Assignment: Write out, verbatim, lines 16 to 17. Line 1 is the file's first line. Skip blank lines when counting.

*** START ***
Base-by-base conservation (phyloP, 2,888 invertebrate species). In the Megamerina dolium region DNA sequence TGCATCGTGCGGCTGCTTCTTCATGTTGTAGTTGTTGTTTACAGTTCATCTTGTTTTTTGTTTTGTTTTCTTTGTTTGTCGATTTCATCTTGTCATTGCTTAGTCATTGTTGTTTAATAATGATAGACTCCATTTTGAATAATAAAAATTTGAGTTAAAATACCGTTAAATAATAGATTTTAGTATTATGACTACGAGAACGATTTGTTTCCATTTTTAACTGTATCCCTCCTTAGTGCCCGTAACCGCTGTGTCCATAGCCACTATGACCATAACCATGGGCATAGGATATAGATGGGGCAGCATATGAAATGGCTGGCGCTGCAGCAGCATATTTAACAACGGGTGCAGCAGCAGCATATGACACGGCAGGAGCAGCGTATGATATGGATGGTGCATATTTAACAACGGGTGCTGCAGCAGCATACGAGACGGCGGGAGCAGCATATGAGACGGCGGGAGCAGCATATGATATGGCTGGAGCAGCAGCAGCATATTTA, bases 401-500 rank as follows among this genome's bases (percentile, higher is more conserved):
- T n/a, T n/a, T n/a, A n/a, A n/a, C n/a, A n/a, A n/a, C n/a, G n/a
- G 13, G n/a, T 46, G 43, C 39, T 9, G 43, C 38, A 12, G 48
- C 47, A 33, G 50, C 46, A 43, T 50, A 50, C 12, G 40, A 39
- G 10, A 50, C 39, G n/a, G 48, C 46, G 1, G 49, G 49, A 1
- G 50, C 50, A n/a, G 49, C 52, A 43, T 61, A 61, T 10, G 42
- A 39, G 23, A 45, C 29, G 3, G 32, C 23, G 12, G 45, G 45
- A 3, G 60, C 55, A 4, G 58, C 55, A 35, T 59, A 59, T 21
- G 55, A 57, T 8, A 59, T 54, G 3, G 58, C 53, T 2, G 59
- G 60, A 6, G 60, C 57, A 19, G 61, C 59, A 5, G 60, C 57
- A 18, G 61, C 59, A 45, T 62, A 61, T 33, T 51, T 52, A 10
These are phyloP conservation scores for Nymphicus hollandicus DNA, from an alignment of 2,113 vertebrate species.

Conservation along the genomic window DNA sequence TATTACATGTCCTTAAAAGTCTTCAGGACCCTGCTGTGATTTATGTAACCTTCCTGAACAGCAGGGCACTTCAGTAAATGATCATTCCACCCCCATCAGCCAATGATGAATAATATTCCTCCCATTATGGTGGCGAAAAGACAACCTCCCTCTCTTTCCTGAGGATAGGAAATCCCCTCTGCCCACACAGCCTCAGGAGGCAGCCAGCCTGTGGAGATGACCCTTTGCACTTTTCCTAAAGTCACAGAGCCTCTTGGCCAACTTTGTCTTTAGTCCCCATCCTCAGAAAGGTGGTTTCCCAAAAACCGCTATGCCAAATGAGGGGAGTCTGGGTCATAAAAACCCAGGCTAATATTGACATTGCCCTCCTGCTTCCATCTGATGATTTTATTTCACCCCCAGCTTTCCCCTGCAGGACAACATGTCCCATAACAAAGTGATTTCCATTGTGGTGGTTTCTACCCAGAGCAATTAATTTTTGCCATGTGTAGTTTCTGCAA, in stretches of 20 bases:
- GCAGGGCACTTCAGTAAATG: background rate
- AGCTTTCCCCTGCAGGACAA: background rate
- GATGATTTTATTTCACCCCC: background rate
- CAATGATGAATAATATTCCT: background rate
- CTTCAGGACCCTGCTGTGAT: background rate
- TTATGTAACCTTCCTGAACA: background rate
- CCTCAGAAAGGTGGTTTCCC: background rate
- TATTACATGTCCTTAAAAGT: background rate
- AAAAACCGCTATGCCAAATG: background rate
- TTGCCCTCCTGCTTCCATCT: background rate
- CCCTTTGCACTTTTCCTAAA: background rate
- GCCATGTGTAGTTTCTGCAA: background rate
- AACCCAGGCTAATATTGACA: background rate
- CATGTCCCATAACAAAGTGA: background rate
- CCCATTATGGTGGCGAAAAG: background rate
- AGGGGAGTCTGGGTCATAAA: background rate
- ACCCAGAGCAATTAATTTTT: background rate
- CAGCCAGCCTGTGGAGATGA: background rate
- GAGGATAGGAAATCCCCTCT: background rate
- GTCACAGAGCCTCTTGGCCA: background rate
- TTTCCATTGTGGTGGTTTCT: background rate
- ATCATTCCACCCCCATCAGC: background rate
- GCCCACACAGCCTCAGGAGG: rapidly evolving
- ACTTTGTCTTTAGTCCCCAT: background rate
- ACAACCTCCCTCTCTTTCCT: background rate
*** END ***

- GATGATTTTATTTCACCCCC: background rate
- CAATGATGAATAATATTCCT: background rate